This is my December post for Alex Cavanaugh’s IWSG. To read more posts from other participants, click here.
This month, I typed the sentence above simply to get words on the page. The insecure writer in me was feeling pretty darn tested about coming up with a topic. Rather than stare at a blank screen, I decided to get a few words down. Even one sentence is better than a vast field of white, right?
In Making a Literary Life, author Carolyn See says of the practice of writing, “It’s a marriage, not a romance…”
She’s got it right. In the almost four years since I’ve made writing a dedicated focus, I’ve learned above all, the craft takes commitment. When I first start writing regularly, I was infatuated with my words. They moved me and made me laugh and swell up inside. I’m not kidding; I fairly twinkled with the delight of it. I read everything I wrote again and again, spending hours at the computer tweaking what I’d written. When I wasn’t writing, I yearned to be sitting at the desk, pounding out words.
That was the romance. Now, I’m in the marriage. I sit down for an hour and a half almost every morning and try to get some kind of writing in. On occasion, it’s as little as a concise, well written comment on someone’s blog. Other times, I crank out 650 words on a personal essay, a chapter edit on my current project, or a blog post like this one for IWSG. As with anything, the routine can feel stifling. It’s hard to do something over and over and over, and I wouldn’t be human if on occasion, the repetitive nature, the sheer demand of it didn’t get to me. Sometimes, I think about standing up and walking away. Sometimes I do. But I don’t go very far. The infatuation has been replaced by something more enduring.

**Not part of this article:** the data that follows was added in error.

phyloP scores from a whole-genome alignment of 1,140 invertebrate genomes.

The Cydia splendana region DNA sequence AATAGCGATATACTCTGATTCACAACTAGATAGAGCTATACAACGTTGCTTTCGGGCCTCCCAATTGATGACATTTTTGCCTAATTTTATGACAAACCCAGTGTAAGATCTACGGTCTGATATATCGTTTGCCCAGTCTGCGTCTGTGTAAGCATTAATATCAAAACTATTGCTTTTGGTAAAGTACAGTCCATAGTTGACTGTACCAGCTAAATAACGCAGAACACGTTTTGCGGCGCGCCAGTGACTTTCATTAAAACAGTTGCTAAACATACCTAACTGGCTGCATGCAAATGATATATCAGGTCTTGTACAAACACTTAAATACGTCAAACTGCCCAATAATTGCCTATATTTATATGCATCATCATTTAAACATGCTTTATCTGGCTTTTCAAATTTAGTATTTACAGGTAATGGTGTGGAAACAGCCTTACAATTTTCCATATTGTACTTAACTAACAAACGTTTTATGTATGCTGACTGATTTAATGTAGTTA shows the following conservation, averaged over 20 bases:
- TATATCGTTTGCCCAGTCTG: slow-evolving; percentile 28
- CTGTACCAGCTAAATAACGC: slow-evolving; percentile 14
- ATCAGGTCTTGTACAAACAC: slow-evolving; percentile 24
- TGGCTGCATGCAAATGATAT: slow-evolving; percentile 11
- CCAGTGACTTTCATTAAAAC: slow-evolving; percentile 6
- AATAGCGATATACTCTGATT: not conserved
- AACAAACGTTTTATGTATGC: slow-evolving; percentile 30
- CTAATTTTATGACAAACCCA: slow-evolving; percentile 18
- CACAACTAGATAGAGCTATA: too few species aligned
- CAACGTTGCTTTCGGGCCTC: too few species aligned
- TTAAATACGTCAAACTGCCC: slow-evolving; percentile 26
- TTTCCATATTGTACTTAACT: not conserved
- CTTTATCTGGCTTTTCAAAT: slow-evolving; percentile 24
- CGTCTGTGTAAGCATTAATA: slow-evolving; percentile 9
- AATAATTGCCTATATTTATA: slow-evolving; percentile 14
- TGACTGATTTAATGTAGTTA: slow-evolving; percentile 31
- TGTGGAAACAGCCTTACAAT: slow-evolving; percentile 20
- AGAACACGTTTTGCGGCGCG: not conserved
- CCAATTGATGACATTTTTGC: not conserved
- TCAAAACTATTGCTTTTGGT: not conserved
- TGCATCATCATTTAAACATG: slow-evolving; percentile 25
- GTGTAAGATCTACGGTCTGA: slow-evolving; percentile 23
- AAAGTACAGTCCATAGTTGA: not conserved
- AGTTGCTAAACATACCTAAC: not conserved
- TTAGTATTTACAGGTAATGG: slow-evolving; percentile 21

Twenty-eight years ago, I walked down the aisle to my husband, having no idea of the ways in which life would test us. We were so joyful, so naïve in our happiness. But like every couple who remains together for a long time, we’ve journeyed through challenges and tears. But we wake up each morning together…knowing that the promise we made to each other lasts because we choose for it to...because life without each other would be so much less. And though now we sport crow’s-feet and grey hair and are so busy we can go for days before we really talk, I still look at him and think, I choose him and he chooses me. That’s the single best decision affecting my life.
That’s how I feel about writing. It’s not always a dozen roses and champagne. Sometimes it’s taking out the garbage. But regardless of the ups and downs, writing completes me in a way I can no longer live without. I’d only be failing myself if I quit. So when a blank page intimidates me and I wonder, “What is this all for?” I just start. I choose to write.